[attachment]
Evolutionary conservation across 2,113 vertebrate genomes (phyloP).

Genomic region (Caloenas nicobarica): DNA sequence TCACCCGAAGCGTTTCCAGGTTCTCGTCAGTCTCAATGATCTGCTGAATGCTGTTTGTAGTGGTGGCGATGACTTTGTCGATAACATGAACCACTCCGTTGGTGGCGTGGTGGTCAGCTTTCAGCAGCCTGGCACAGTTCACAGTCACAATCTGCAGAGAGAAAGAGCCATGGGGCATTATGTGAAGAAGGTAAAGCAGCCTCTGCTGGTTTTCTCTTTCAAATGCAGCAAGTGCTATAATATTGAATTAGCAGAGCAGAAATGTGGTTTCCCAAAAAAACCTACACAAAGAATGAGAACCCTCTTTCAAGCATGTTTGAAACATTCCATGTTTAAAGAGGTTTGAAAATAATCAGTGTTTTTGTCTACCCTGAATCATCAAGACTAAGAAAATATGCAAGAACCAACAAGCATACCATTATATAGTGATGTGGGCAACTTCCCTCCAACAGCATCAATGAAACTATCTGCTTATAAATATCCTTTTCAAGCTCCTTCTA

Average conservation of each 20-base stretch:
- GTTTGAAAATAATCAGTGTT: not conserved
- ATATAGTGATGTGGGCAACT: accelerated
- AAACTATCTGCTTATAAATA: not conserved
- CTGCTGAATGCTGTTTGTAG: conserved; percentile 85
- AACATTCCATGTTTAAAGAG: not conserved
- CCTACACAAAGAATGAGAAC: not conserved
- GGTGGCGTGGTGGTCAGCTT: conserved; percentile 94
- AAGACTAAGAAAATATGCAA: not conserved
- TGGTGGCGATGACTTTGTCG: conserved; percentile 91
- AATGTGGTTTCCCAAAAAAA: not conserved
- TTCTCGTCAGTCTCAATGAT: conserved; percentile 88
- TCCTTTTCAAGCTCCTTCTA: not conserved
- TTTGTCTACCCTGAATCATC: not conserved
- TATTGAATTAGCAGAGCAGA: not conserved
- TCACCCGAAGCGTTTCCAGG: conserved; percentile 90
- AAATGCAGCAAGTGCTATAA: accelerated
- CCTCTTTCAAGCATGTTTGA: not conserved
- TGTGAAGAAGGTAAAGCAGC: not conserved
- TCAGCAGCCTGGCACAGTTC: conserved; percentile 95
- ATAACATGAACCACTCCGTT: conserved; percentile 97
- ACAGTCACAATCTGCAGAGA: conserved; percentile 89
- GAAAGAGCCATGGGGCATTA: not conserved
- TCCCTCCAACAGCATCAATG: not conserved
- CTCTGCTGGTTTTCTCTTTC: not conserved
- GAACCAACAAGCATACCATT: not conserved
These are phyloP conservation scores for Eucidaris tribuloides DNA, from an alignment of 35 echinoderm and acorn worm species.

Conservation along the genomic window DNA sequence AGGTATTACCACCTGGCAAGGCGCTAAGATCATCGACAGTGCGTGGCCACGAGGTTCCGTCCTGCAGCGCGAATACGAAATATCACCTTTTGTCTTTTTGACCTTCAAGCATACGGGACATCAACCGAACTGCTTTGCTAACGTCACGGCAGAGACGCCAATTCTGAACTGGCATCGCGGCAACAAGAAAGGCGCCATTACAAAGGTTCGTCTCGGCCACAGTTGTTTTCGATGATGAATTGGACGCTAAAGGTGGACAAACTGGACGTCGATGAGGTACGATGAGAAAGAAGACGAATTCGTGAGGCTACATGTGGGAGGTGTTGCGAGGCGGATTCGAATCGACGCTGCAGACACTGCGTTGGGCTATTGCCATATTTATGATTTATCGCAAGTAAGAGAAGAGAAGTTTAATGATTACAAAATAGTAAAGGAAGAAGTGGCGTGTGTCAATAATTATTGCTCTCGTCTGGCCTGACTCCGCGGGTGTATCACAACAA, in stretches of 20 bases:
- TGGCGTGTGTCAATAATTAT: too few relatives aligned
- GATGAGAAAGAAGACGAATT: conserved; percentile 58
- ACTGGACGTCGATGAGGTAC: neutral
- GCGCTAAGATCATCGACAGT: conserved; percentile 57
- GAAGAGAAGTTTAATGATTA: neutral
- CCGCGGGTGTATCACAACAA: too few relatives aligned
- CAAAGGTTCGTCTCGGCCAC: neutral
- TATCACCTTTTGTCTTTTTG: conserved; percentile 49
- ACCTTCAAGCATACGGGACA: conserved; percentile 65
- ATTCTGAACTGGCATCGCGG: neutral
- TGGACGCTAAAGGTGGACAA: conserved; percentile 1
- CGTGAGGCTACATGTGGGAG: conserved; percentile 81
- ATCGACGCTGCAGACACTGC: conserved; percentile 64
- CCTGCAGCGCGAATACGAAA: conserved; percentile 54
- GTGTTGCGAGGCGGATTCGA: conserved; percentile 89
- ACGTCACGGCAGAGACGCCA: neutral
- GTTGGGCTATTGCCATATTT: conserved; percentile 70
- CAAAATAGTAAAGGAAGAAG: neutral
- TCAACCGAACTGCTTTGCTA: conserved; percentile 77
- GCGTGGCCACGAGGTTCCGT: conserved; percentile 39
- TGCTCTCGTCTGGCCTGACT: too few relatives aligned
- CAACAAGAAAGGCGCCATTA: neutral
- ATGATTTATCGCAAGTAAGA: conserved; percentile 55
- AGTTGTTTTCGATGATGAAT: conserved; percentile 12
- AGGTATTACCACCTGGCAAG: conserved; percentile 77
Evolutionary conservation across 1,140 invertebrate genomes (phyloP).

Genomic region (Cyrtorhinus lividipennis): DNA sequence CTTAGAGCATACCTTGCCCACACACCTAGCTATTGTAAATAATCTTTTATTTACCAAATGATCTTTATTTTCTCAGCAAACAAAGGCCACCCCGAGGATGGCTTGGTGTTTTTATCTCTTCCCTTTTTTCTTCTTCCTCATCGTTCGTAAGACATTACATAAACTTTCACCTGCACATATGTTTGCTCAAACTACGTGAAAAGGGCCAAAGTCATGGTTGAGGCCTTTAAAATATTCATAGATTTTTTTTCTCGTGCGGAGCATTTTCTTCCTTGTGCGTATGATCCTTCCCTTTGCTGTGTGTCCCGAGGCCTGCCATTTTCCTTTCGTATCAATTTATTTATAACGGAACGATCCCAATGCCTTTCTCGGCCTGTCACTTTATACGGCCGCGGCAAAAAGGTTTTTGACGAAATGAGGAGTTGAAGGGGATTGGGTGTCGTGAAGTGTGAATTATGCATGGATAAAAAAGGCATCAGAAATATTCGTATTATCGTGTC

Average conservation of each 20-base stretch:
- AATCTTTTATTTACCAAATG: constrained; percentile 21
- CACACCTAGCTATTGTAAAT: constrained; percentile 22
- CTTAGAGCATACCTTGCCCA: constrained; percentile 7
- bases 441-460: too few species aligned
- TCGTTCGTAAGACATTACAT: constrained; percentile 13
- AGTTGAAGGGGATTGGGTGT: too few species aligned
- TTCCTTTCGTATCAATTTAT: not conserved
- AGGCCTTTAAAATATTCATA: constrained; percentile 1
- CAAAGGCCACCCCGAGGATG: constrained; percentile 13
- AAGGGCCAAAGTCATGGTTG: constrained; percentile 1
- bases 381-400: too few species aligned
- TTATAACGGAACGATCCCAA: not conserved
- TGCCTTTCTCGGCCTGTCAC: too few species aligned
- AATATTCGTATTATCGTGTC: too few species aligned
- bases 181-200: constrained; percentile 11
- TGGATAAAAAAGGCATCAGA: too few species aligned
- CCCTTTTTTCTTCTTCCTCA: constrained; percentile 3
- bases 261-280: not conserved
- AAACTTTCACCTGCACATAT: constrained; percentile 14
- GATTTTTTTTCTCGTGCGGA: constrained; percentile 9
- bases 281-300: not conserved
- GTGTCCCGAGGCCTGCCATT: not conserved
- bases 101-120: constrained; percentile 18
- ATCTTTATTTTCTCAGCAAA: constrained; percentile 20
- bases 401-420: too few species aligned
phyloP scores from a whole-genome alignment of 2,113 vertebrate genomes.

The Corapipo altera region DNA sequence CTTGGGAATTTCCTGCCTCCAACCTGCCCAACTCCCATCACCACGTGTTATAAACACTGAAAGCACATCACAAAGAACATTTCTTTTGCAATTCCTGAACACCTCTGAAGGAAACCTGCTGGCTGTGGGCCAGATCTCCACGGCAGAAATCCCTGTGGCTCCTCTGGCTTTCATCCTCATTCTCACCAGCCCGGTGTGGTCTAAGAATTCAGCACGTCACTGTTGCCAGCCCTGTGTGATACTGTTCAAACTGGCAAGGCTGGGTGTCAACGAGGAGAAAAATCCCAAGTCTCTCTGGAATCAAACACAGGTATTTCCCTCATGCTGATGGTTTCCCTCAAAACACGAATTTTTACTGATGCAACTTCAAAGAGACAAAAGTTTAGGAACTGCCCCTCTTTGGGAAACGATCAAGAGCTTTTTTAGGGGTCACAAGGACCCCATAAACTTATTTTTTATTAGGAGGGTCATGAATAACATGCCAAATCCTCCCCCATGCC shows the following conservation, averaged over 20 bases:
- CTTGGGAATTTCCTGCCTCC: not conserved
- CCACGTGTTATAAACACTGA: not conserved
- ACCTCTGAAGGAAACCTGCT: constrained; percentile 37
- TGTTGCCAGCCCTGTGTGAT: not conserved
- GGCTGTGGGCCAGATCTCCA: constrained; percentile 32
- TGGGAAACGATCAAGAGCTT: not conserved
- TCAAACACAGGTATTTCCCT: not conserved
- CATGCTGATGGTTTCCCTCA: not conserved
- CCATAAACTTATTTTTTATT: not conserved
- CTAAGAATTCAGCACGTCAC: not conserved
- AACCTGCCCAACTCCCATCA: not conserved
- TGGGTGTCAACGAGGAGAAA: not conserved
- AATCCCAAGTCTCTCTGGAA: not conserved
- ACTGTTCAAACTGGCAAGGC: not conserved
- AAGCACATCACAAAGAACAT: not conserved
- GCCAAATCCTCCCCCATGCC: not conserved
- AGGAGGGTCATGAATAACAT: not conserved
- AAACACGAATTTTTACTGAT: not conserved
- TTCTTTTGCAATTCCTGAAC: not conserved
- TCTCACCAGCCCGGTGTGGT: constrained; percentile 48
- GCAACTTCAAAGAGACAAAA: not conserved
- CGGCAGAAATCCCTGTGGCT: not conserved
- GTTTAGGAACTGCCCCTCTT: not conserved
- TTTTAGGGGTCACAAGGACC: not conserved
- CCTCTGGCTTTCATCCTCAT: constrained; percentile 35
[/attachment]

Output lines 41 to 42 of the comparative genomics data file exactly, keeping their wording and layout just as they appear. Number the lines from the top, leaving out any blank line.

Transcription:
- TGGACGCTAAAGGTGGACAA: conserved; percentile 1
- CGTGAGGCTACATGTGGGAG: conserved; percentile 81